4th November 2010, Red Fox
336 pages, Paperback
Children's, 9+, factual
Occasional moderate violence, lots of suspense, tissues needed, not for the faint stomached.
Summary from Random House Children's Books
The heroic, real-life personal account of Chris Ryan's most famous mission, The One That Got Away, is now reworked for a new generation. Some authors just write about it. Chris Ryan has been there, done it - and here is the gripping real-life tale . . .
During the Gulf War in 1991, Chris Ryan became separated from the other members of the SAS patrol, Bravo Two Zero. Alone, he beat off an Iraqi attack and set out for Syria. Over the next seven days he walked almost 200 miles, his life constantly in danger.
Of the eight SAS members involved in this famous mission, only one escaped capture. This is his story . . .
I've included this book as part of my unofficial National Non-Fiction week because it is a factual account on what happened on the operation. I'd heard about this briefly. I was eager to read the children's edition - I haven't read the adult edition, and I'm glad I haven't because I think it would have been too intense for me. I felt so much fear for Chris throughout the book. I knew he survived but what he suffers is horrendous. He loses some comrades, which is really sad but there wasn't really another choice. It is truly amazing how he survived. He wasn't what I would called well equipped for the mission - that wasn't necessarily his fault. Mistakes were made. I think lessons were learned too. I knew people had a rough time out on missions, but this book gives me access to Chris's thoughts. The future looked really bleak. I felt nauseas at several points, because I was close to the characters and what happened to them was out of the blue. However, there was a positive side to the book. A few characters in there, people in Syria looked after Chris. It goes to show that people will help the wounded. Personally I will try not to complain about the cold again. I may feel frozen, but I haven't lost my toenails through frostbite and infection.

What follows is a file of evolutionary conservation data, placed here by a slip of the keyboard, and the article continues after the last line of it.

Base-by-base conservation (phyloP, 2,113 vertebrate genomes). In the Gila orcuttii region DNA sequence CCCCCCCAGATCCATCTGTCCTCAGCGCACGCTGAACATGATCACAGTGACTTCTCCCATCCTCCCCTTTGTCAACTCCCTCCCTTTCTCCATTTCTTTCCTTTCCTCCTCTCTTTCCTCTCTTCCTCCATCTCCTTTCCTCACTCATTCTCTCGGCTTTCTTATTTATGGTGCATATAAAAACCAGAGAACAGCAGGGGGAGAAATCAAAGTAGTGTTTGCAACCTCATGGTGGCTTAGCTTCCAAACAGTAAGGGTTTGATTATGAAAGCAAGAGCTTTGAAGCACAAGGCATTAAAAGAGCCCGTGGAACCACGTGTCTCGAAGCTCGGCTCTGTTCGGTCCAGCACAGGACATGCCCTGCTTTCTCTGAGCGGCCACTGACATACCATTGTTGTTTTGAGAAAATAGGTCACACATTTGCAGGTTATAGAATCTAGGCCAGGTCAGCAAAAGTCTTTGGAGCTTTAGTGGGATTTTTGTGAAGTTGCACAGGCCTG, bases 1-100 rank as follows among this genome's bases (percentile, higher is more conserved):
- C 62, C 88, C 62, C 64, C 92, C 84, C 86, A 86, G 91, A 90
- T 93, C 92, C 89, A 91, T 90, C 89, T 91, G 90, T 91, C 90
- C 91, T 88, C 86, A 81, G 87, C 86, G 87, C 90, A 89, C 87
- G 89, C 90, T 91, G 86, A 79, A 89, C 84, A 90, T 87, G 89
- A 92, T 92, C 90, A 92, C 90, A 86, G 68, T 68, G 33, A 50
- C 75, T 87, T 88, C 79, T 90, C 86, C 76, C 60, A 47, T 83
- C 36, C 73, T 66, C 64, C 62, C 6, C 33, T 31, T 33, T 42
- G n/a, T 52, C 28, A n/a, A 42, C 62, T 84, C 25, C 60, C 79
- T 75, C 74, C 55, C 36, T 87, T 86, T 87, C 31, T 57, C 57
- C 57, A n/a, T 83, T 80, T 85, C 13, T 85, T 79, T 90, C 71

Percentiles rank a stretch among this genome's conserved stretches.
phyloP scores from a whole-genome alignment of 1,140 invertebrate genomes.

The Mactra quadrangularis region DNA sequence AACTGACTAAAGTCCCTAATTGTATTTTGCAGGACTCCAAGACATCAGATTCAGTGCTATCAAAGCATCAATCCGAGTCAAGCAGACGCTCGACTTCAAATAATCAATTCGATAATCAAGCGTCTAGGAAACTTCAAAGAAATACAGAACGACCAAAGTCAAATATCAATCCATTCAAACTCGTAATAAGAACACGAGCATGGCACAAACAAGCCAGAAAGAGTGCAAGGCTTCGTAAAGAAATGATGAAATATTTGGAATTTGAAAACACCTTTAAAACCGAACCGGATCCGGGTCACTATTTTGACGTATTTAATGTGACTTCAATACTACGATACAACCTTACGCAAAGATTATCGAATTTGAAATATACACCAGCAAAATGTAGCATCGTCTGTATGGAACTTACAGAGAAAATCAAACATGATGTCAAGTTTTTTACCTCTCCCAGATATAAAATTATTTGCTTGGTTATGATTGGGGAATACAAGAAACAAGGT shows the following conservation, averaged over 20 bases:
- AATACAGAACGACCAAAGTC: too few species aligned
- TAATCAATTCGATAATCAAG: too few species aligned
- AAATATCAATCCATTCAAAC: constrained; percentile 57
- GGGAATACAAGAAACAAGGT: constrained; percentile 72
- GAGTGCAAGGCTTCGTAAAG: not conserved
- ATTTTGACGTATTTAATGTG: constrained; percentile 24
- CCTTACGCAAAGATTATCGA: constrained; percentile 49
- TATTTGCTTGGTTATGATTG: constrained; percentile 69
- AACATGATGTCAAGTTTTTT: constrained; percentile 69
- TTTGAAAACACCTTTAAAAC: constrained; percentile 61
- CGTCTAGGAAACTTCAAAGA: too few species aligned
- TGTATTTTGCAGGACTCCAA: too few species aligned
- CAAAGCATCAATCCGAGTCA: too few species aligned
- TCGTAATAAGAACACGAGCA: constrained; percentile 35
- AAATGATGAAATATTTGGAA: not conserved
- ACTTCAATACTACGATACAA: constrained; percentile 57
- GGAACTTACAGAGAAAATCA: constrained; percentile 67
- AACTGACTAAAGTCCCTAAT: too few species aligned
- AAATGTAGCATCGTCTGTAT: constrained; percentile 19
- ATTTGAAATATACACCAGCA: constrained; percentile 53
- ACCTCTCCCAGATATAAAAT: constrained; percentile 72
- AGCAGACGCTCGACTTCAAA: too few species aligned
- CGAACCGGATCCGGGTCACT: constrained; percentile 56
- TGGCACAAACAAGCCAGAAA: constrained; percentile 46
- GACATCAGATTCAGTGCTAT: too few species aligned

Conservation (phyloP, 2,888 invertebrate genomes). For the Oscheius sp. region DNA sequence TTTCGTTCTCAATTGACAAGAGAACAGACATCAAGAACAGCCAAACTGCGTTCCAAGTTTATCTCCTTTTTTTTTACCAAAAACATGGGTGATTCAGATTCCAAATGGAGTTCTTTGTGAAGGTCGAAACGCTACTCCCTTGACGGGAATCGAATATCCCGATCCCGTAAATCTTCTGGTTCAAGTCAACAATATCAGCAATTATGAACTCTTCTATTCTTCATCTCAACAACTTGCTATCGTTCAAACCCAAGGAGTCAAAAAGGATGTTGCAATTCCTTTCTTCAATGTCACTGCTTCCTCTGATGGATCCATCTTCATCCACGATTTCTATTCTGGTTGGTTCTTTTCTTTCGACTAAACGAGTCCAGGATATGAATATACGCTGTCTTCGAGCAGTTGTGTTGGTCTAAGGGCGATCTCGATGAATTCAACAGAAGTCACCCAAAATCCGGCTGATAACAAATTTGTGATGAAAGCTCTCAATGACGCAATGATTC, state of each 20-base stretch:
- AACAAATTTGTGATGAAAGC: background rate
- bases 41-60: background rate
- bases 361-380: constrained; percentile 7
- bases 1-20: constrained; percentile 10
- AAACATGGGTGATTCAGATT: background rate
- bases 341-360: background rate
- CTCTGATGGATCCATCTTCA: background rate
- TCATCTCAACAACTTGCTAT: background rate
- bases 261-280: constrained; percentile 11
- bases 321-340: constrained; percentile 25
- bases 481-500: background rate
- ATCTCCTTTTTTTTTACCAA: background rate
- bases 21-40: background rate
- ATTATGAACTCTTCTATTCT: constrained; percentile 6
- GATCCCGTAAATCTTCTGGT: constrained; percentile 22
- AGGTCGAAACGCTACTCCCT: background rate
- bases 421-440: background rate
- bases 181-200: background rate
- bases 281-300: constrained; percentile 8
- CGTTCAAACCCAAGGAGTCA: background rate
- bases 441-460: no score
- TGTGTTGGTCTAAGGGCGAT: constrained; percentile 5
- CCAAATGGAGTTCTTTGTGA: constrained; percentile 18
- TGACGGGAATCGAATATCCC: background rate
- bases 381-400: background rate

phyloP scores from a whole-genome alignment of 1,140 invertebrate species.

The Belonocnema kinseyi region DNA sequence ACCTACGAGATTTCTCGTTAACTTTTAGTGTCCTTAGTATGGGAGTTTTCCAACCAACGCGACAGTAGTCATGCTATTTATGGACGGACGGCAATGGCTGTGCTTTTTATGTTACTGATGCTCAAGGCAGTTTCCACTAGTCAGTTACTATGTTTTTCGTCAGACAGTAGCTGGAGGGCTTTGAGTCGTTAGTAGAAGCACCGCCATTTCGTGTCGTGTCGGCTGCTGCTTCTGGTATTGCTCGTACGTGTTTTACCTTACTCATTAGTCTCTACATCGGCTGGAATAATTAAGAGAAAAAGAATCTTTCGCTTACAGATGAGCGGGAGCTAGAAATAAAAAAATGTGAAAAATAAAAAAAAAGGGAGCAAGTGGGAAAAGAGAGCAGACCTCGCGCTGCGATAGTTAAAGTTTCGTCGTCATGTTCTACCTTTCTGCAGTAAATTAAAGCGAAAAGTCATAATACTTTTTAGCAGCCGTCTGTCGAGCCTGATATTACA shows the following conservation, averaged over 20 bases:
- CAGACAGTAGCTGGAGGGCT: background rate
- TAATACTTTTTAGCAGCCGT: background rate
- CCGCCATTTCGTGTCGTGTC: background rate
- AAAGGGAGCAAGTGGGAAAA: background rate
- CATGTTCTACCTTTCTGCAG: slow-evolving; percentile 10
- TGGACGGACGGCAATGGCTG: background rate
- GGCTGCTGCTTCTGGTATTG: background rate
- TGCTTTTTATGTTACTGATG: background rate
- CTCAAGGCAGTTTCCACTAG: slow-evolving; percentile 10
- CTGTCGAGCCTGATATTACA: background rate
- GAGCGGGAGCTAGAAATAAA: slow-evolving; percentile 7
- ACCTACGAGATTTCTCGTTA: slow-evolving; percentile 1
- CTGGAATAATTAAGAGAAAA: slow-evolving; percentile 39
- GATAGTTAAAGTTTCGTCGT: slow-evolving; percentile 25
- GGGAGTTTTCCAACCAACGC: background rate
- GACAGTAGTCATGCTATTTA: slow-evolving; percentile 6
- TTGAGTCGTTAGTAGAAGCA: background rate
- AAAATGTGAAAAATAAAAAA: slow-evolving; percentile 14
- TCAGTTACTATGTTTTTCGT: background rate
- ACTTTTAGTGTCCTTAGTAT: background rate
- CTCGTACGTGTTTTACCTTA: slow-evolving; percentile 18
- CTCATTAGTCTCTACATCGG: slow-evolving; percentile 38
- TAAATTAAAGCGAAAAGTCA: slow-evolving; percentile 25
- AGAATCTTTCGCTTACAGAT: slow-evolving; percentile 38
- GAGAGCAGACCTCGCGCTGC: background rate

I'd always had a lot of respect for the SAS and anyone in the forces who go on operations, now I've got even more.
Chris Ryan has his own site here.
Try Drop Zone by Andy McNab